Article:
Programs are leaky. Much like boats. Given enough time, all boats get leaks and need patched up. So do programs. They all have vulnerabilities that could give bad guys a way to gain access to your system. It’s just a matter of time until those holes are discovered.
A typical attack goes something like this:
- Bad Guy discovers a hole in Adobe Reader’s programming
- Bad Guy creates an evil PDF file that takes advantage of that vulnerability
- You have an old version of Adobe Reader that still has the hole in it
- You click on a link that opens Bad Guy’s PDF file on your computer
- Bad Guy’s PDF file runs it’s malicious code in your outdated Adobe Reader
- Your system is compromised
Now replace “Adobe Reader” in that scenario with any number of other programs. It applies everywhere. The more popular a program is, the bigger of a target it is.
How Do I Keep My Programs Updated?
When a software developer becomes aware of a vulnerability in their program, they have a responsibility to create a patch to fix it (some are quicker about it than others…). And unfortunately, it’s largely up to you to know when the patch is available and then to install it.
Some developers try to help you out by notifying you when an update is available. These are usually in the form of pop-up bubbles that say something like, “A new version of [program name] is available for download”. That means the version you have is outdated and needs fixed. Sometimes, they’ll even make the program update itself.
But not all developers do this and so it leaves you with the responsibility of periodically checking all your programs on your own. And let’s be honest, most people get as excited about spending their evenings updating programs as they would about doing taxes.
So how do we keep up with all the programs we have installed? Luckily, there are a number of solutions that do real-time monitoring of the programs on your computer and attempt to alert you when new updates are available. Then you just have to click the update button and in theory, you’re done. Some will even update them for you. Here are some of the best solutions.
Secunia PSI is a “set it and forget it” tool. It runs in the background, watching the programs on your computer and continually checks its online database to see if new versions are available. It even has the ability to update the programs automatically to help you out a bit.
Other neat features include a meter to indicate how critical the update is, and the ability to only scan programs on selected volumes if you have more than one hard drive in your computer.
The personal version of Secunia PSI is free for home users, but there are also licenses available for purchase if you’re a business.
How To Use Secunia PSI
FileHippo.com is a reputable online repository for programs. You can find almost anything there that you need.
What’s more, they’ve gone the extra mile and provided a very simple and lightweight tool that monitors your programs for updates. The list of programs it monitors is of course limited to the ones it hosts on its website. So it’s not an exhaustive database. But the list of programs it does support is still quite amazing.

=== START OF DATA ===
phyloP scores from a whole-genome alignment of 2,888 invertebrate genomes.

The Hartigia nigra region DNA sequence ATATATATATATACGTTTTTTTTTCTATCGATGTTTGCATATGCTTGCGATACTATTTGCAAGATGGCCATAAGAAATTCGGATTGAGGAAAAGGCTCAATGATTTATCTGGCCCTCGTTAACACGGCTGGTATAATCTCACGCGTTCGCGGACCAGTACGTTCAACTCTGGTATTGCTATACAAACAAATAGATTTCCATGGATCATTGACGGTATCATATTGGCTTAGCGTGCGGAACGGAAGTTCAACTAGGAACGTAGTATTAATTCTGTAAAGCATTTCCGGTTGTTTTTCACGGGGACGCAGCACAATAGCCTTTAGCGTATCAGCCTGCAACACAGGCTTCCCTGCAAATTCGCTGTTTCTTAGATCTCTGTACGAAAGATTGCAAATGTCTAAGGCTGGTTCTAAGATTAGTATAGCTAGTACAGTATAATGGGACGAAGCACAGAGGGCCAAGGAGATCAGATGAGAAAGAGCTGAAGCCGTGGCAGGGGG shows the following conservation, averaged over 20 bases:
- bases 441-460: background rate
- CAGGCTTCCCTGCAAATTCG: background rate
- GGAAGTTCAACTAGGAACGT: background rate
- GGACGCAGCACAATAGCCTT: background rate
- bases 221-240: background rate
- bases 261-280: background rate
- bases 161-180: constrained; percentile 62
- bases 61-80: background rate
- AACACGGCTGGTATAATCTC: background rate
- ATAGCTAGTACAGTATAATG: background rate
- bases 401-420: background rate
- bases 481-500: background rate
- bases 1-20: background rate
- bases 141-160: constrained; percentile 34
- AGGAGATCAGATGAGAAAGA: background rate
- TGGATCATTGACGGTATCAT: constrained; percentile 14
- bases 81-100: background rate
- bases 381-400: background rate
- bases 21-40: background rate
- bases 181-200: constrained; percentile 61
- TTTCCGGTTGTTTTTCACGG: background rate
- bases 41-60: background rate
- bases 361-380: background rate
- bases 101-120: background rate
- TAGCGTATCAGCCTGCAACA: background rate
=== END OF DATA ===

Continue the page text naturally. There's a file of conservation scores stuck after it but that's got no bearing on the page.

I have noticed from personal use that FileHippo’s solution tends to have more up-to-date alerts thanks to how tightly it’s integrated with its own database. I usually become aware of updates with this tool before any other.
Antivirus software updaters
Many antivirus and internet security solutions now have included software updaters similar to Secunia and FileHippo. Check yours to see. They typically don’t include as robust of a program database as those listed above, but they usually keep track of the most vulnerable ones.
These may be redundant if you have the other ones installed, but it never hurts to have several solutions to keep an eye on things.
Of course, there’s the hands-on approach. It’s difficult to monitor every program you have to verify it’s updated. And really, who wants to spend the time doing it? But I would recommend at least checking the worst offenders ever so often. Right now, these are Java, Adobe Reader and Adobe Flashplayer. These have been better lately about updating themselves, but it doesn’t always work like it should.
At some point you will find yourself needing to do this because the automatic solutions listed above are not perfect. And remember, don’t install the new version unless you already have the program on your computer. If you don’t need it, don’t install it.
What About Zero-Day Exploits?
Now that your programs are all current, there is something else to keep in mind. Even if you’re diligent about keeping everything updated to the latest versions, it doesn’t mean you can relax.
It happens frequently that criminals discover a vulnerability in a program before the developers do. This gives the bad guys a humungous head start. These unknown vulnerabilities that don’t have patches yet are called zero-day vulnerabilities. It may take weeks or months before the developers catch on, and by then some real damage may have already been done.
So it’s important to never assume you’re completely safe. Just because you’re in a fortress doesn’t mean there aren’t ways to get in. They just may not have been discovered, yet. As always, good judgement is the best defense.
Commonly Attacked Software
- Java – Java is known to be the most attacked software on the internet
- Adobe Reader/Acrobat – The second most commonly exploited software
- Adobe Flashplayer
- Adobe Air
- Adobe Shockwave
- Internet Browsers (Firefox, Chrome, Internet Explorer, Safari, etc)
- Microsoft Office
- … and many, many more